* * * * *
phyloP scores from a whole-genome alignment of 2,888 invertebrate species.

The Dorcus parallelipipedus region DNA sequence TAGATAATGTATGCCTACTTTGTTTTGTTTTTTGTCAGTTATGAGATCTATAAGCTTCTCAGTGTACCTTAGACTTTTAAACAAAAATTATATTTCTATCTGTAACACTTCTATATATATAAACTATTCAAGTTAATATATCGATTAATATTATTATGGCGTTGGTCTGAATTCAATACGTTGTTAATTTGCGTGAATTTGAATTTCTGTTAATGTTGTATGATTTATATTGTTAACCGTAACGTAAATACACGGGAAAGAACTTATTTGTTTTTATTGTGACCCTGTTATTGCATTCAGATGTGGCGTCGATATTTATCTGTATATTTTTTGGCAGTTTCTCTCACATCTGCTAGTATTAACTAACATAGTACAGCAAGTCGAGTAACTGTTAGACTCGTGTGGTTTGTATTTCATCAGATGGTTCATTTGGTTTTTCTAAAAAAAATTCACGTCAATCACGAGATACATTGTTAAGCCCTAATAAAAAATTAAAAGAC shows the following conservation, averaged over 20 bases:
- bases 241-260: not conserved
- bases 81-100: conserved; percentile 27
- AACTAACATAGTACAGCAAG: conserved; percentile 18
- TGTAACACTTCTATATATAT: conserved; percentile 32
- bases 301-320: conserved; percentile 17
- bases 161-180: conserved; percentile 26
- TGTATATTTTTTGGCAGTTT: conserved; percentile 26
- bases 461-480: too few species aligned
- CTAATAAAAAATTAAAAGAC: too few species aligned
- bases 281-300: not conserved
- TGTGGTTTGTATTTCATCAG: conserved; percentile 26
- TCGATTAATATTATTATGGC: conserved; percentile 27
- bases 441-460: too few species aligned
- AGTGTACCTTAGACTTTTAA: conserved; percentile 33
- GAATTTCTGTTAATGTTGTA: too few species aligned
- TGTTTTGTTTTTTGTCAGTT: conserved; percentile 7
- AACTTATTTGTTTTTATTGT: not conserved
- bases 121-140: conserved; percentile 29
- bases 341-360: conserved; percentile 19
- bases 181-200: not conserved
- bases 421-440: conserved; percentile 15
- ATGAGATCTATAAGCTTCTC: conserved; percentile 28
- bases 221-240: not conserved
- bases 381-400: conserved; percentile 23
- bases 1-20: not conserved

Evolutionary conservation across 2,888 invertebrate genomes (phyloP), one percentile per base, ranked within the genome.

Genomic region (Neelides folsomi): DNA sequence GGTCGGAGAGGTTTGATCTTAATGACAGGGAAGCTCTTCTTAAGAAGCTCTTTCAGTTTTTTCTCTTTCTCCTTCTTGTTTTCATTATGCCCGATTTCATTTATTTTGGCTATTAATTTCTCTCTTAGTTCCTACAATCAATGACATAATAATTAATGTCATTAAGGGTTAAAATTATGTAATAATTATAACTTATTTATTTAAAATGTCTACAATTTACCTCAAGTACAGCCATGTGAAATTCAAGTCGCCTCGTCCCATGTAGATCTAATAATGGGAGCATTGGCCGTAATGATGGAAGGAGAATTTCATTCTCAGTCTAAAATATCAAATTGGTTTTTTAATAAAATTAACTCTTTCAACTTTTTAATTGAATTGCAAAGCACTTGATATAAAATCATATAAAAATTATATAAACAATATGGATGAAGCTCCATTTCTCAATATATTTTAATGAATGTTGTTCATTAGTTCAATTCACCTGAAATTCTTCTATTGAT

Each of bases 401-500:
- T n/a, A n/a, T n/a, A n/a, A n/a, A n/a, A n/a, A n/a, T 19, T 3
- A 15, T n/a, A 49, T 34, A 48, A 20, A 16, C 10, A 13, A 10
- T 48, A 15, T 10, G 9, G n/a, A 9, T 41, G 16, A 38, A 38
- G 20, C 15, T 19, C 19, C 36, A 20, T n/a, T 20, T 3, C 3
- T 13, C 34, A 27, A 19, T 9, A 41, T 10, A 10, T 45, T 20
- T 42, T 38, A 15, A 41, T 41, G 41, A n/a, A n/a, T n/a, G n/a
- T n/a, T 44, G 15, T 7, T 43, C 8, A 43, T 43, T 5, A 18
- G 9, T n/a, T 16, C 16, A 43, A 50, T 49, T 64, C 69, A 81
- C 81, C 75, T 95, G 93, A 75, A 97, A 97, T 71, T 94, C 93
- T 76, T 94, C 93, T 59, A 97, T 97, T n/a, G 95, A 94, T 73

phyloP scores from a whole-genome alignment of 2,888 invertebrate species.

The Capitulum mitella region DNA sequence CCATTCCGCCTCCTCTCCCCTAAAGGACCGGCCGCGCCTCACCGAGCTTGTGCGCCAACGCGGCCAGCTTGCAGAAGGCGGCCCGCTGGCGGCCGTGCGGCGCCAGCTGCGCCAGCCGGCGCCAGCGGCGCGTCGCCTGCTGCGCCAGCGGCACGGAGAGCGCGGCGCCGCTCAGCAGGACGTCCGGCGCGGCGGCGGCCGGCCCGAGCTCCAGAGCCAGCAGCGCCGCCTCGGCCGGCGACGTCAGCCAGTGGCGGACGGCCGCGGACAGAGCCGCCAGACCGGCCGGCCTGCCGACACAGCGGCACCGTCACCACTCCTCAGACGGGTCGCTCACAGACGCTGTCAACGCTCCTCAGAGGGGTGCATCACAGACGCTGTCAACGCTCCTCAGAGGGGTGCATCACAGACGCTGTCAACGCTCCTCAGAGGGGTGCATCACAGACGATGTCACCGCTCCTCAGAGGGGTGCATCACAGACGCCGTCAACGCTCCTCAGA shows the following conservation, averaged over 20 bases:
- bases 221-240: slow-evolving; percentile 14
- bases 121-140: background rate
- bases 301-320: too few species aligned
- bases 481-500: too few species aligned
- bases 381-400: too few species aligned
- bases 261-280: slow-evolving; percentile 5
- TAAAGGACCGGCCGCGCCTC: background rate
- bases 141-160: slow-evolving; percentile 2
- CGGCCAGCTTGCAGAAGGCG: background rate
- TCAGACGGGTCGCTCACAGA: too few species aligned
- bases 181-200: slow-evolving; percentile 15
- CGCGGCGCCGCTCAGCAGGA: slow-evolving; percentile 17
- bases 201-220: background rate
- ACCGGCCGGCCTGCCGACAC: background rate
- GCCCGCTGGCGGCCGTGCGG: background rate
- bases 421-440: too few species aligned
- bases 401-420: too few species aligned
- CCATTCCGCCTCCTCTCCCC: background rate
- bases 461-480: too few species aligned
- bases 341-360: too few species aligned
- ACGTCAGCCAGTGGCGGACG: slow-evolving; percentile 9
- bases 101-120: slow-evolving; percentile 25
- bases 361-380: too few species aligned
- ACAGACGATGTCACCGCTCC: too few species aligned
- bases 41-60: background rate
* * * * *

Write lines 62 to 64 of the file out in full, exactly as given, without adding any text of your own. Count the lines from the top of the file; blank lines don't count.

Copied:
- bases 341-360: too few species aligned
- ACGTCAGCCAGTGGCGGACG: slow-evolving; percentile 9
- bases 101-120: slow-evolving; percentile 25